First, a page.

While I'm on the topic, here is another ring I need to show Euclidean. I'll show more of the work this time too. The ring is [itex]Z[{\sqrt 2 \over 2}(1+i)][/itex](adsbygoogle = window.adsbygoogle || []).push({});

So, using the standard norm difference approach, we pick any element alpha in the field and try and show we can always find an element beta in the ring of integers so that the norm of the difference is less than one. We can start like this:

[tex]

\alpha=a_1 + a_2 \sqrt 2 + a_3 i + a_4 i \sqrt 2

[/tex]

[tex]

\beta=b_1 + b_2 \sqrt 2 + b_3 i + b_4 {\sqrt 2 \over 2}(1+i)

[/tex]

[tex]

\gamma=\alpha-\beta

[/tex]

[tex]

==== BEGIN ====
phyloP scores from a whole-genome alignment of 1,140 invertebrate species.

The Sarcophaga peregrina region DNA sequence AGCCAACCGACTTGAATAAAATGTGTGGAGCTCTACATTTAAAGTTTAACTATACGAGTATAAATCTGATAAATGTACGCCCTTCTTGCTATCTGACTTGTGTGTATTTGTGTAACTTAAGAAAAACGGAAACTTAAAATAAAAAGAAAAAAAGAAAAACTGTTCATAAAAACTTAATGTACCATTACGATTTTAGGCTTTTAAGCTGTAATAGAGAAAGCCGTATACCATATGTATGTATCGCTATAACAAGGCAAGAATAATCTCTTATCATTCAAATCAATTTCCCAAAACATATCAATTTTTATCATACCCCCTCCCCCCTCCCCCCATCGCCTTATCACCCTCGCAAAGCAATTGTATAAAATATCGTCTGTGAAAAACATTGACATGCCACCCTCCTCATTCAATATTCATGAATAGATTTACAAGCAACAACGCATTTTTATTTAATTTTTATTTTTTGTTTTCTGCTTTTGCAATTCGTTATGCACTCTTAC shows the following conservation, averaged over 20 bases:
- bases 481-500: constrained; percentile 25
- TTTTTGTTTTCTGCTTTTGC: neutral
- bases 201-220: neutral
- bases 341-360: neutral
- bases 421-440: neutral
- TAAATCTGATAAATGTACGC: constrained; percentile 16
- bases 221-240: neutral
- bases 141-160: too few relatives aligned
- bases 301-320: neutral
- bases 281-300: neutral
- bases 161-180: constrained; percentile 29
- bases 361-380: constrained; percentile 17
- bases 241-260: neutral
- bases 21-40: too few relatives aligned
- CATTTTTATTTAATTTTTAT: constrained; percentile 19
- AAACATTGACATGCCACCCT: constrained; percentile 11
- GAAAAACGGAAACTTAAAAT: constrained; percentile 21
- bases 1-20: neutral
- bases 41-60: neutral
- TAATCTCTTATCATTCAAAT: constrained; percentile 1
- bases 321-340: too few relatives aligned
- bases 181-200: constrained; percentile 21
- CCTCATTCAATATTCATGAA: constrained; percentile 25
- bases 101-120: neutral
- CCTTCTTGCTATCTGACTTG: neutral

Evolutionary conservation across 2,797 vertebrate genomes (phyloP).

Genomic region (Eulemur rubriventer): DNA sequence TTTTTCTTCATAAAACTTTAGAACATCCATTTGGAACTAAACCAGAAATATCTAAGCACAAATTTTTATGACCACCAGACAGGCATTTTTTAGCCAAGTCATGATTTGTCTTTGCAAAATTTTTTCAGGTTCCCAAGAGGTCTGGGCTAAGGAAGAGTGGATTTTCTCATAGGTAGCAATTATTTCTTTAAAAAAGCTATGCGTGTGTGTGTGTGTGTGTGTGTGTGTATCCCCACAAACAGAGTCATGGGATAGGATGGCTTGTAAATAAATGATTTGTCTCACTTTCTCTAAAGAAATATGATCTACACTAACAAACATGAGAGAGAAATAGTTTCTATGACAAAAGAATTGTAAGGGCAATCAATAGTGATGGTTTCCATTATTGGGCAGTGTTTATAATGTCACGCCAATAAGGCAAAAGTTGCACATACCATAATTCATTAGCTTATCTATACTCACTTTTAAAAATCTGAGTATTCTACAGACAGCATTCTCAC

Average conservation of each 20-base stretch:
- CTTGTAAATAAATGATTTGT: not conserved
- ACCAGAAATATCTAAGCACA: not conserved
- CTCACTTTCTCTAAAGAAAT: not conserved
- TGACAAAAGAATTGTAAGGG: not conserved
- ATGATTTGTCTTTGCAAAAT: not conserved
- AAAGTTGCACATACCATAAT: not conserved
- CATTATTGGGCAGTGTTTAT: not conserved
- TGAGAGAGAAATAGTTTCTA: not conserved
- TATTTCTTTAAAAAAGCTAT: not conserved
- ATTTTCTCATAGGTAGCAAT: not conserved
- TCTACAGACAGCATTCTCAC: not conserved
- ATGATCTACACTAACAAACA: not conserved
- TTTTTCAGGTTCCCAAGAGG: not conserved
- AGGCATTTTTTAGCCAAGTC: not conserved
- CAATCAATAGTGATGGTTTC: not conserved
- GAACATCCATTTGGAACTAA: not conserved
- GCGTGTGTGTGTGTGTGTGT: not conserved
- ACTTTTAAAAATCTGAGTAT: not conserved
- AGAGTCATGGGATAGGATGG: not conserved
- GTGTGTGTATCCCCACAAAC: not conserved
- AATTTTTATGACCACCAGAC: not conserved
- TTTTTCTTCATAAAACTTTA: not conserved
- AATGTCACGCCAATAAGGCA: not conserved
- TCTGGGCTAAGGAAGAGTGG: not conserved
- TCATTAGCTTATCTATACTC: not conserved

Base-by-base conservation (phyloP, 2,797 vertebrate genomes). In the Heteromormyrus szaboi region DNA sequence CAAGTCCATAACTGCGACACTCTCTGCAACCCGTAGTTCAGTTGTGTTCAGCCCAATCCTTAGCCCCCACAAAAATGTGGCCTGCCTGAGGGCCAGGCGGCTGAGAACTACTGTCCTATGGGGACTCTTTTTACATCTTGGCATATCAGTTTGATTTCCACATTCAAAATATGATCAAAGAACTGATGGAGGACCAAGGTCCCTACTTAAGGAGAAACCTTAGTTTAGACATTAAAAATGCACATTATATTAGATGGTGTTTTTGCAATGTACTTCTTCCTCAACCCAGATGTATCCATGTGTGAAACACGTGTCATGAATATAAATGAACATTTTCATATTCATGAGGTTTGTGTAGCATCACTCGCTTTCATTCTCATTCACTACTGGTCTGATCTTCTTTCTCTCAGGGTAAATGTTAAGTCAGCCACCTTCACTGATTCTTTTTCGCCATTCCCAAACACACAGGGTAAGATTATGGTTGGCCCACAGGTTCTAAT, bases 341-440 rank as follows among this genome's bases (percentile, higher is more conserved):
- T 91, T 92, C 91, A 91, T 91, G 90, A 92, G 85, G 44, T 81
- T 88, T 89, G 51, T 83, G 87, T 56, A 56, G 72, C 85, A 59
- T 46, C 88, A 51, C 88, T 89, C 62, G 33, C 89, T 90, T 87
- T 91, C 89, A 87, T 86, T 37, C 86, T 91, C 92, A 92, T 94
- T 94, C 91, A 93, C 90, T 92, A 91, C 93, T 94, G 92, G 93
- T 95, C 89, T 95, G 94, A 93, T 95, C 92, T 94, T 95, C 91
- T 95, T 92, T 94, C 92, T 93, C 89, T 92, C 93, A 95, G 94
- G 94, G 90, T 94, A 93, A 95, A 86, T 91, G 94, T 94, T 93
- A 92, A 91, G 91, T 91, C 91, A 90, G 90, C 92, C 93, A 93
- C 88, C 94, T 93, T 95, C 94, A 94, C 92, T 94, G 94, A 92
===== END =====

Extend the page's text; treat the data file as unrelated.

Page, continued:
\gamma=(a_1 - b_1) + (a_2 - b_2 - {1 \over 2}b_4) \sqrt 2 + (a_3 - b_3) i + (a_4 - {1 \over 2}b_4) i \sqrt 2

[/tex]

[tex]

\gamma=c_1 + c_2 \sqrt 2 + c_3 i + c_4 i \sqrt 2

[/tex]

After some pain and agony we get the norm of gamma:

[tex]

N(\gamma)=(c_1^2 - 2c_2^2 - c_3^2 + 2c_4^2)^2 + (2c_1c_3-4c_2c_4)^2

[/tex]

The best we can do is force c1, c2 and c3 to be less than 1/2 and c4 to be less than 1/4 (we can switch this for c2 and c4, but the norm is symmetric in c2 and c4, so this doesn't matter).

However, these values don't let you force the norm less than 1. I tried exapanding and recombining in different ways and still nothing.

Any clever ideas?

**Physics Forums | Science Articles, Homework Help, Discussion**

Dismiss Notice

Join Physics Forums Today!

The friendliest, high quality science and math community on the planet! Everyone who loves science is here!

The friendliest, high quality science and math community on the planet! Everyone who loves science is here!

# Another Euclidean ring

**Physics Forums | Science Articles, Homework Help, Discussion**